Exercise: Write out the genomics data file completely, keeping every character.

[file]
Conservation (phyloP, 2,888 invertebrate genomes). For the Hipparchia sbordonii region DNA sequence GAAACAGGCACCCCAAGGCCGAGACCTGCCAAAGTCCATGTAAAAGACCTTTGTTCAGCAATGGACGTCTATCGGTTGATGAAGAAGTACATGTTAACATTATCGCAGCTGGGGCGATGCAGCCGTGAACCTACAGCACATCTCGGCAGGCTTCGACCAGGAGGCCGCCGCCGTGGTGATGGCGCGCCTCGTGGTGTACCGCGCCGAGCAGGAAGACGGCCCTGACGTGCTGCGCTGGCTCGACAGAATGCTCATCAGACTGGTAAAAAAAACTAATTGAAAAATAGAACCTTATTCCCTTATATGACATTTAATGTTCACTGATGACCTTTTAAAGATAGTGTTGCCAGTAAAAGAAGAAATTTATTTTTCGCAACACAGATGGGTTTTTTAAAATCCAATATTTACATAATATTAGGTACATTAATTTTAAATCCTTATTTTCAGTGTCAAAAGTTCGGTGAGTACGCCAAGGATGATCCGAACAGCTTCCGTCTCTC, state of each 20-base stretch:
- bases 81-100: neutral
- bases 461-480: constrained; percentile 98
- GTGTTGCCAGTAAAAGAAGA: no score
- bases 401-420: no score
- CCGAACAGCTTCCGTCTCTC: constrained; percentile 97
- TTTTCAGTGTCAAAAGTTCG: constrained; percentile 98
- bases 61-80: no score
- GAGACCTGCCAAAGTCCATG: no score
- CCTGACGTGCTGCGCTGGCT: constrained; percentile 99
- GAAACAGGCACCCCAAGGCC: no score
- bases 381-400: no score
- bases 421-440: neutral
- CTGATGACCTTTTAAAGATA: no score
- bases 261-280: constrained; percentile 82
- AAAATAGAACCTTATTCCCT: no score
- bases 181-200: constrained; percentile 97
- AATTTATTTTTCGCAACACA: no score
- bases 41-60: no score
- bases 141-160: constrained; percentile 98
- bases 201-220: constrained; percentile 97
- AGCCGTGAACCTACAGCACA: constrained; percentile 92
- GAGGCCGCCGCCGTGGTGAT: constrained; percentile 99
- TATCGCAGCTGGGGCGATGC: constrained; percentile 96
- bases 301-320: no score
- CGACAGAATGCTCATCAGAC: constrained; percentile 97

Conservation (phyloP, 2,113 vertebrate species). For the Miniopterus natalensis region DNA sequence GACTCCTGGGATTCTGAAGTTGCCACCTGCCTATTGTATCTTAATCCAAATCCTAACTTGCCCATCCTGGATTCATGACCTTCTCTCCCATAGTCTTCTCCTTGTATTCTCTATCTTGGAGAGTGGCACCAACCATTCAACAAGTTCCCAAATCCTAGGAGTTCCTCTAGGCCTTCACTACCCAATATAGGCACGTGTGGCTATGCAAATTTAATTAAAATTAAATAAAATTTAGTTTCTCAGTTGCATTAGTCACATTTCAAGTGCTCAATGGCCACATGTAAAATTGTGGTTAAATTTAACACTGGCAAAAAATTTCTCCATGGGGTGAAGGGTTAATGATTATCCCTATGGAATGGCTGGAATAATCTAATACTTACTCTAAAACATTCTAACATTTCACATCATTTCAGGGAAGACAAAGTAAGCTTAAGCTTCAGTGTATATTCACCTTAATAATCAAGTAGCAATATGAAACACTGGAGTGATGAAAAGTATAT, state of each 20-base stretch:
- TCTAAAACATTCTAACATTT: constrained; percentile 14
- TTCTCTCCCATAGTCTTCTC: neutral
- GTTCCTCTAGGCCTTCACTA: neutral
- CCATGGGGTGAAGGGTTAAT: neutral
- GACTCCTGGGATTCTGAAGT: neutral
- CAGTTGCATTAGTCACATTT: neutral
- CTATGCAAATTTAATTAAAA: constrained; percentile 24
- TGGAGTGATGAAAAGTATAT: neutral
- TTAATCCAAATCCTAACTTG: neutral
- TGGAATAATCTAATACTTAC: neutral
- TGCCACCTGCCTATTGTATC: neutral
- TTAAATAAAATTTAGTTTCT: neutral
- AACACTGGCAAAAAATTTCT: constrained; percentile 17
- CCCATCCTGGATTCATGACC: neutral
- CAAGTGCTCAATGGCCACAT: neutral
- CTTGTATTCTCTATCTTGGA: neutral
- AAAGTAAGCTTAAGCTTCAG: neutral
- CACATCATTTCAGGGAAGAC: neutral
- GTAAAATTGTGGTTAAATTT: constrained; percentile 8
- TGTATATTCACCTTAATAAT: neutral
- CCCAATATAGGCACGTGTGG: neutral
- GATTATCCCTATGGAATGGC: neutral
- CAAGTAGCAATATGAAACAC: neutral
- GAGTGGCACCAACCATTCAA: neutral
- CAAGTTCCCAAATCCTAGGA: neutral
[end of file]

Conservation (phyloP, 2,888 invertebrate genomes). For the Hipparchia sbordonii region DNA sequence GAAACAGGCACCCCAAGGCCGAGACCTGCCAAAGTCCATGTAAAAGACCTTTGTTCAGCAATGGACGTCTATCGGTTGATGAAGAAGTACATGTTAACATTATCGCAGCTGGGGCGATGCAGCCGTGAACCTACAGCACATCTCGGCAGGCTTCGACCAGGAGGCCGCCGCCGTGGTGATGGCGCGCCTCGTGGTGTACCGCGCCGAGCAGGAAGACGGCCCTGACGTGCTGCGCTGGCTCGACAGAATGCTCATCAGACTGGTAAAAAAAACTAATTGAAAAATAGAACCTTATTCCCTTATATGACATTTAATGTTCACTGATGACCTTTTAAAGATAGTGTTGCCAGTAAAAGAAGAAATTTATTTTTCGCAACACAGATGGGTTTTTTAAAATCCAATATTTACATAATATTAGGTACATTAATTTTAAATCCTTATTTTCAGTGTCAAAAGTTCGGTGAGTACGCCAAGGATGATCCGAACAGCTTCCGTCTCTC, state of each 20-base stretch:
- bases 81-100: neutral
- bases 461-480: constrained; percentile 98
- GTGTTGCCAGTAAAAGAAGA: no score
- bases 401-420: no score
- CCGAACAGCTTCCGTCTCTC: constrained; percentile 97
- TTTTCAGTGTCAAAAGTTCG: constrained; percentile 98
- bases 61-80: no score
- GAGACCTGCCAAAGTCCATG: no score
- CCTGACGTGCTGCGCTGGCT: constrained; percentile 99
- GAAACAGGCACCCCAAGGCC: no score
- bases 381-400: no score
- bases 421-440: neutral
- CTGATGACCTTTTAAAGATA: no score
- bases 261-280: constrained; percentile 82
- AAAATAGAACCTTATTCCCT: no score
- bases 181-200: constrained; percentile 97
- AATTTATTTTTCGCAACACA: no score
- bases 41-60: no score
- bases 141-160: constrained; percentile 98
- bases 201-220: constrained; percentile 97
- AGCCGTGAACCTACAGCACA: constrained; percentile 92
- GAGGCCGCCGCCGTGGTGAT: constrained; percentile 99
- TATCGCAGCTGGGGCGATGC: constrained; percentile 96
- bases 301-320: no score
- CGACAGAATGCTCATCAGAC: constrained; percentile 97

Conservation (phyloP, 2,113 vertebrate species). For the Miniopterus natalensis region DNA sequence GACTCCTGGGATTCTGAAGTTGCCACCTGCCTATTGTATCTTAATCCAAATCCTAACTTGCCCATCCTGGATTCATGACCTTCTCTCCCATAGTCTTCTCCTTGTATTCTCTATCTTGGAGAGTGGCACCAACCATTCAACAAGTTCCCAAATCCTAGGAGTTCCTCTAGGCCTTCACTACCCAATATAGGCACGTGTGGCTATGCAAATTTAATTAAAATTAAATAAAATTTAGTTTCTCAGTTGCATTAGTCACATTTCAAGTGCTCAATGGCCACATGTAAAATTGTGGTTAAATTTAACACTGGCAAAAAATTTCTCCATGGGGTGAAGGGTTAATGATTATCCCTATGGAATGGCTGGAATAATCTAATACTTACTCTAAAACATTCTAACATTTCACATCATTTCAGGGAAGACAAAGTAAGCTTAAGCTTCAGTGTATATTCACCTTAATAATCAAGTAGCAATATGAAACACTGGAGTGATGAAAAGTATAT, state of each 20-base stretch:
- TCTAAAACATTCTAACATTT: constrained; percentile 14
- TTCTCTCCCATAGTCTTCTC: neutral
- GTTCCTCTAGGCCTTCACTA: neutral
- CCATGGGGTGAAGGGTTAAT: neutral
- GACTCCTGGGATTCTGAAGT: neutral
- CAGTTGCATTAGTCACATTT: neutral
- CTATGCAAATTTAATTAAAA: constrained; percentile 24
- TGGAGTGATGAAAAGTATAT: neutral
- TTAATCCAAATCCTAACTTG: neutral
- TGGAATAATCTAATACTTAC: neutral
- TGCCACCTGCCTATTGTATC: neutral
- TTAAATAAAATTTAGTTTCT: neutral
- AACACTGGCAAAAAATTTCT: constrained; percentile 17
- CCCATCCTGGATTCATGACC: neutral
- CAAGTGCTCAATGGCCACAT: neutral
- CTTGTATTCTCTATCTTGGA: neutral
- AAAGTAAGCTTAAGCTTCAG: neutral
- CACATCATTTCAGGGAAGAC: neutral
- GTAAAATTGTGGTTAAATTT: constrained; percentile 8
- TGTATATTCACCTTAATAAT: neutral
- CCCAATATAGGCACGTGTGG: neutral
- GATTATCCCTATGGAATGGC: neutral
- CAAGTAGCAATATGAAACAC: neutral
- GAGTGGCACCAACCATTCAA: neutral
- CAAGTTCCCAAATCCTAGGA: neutral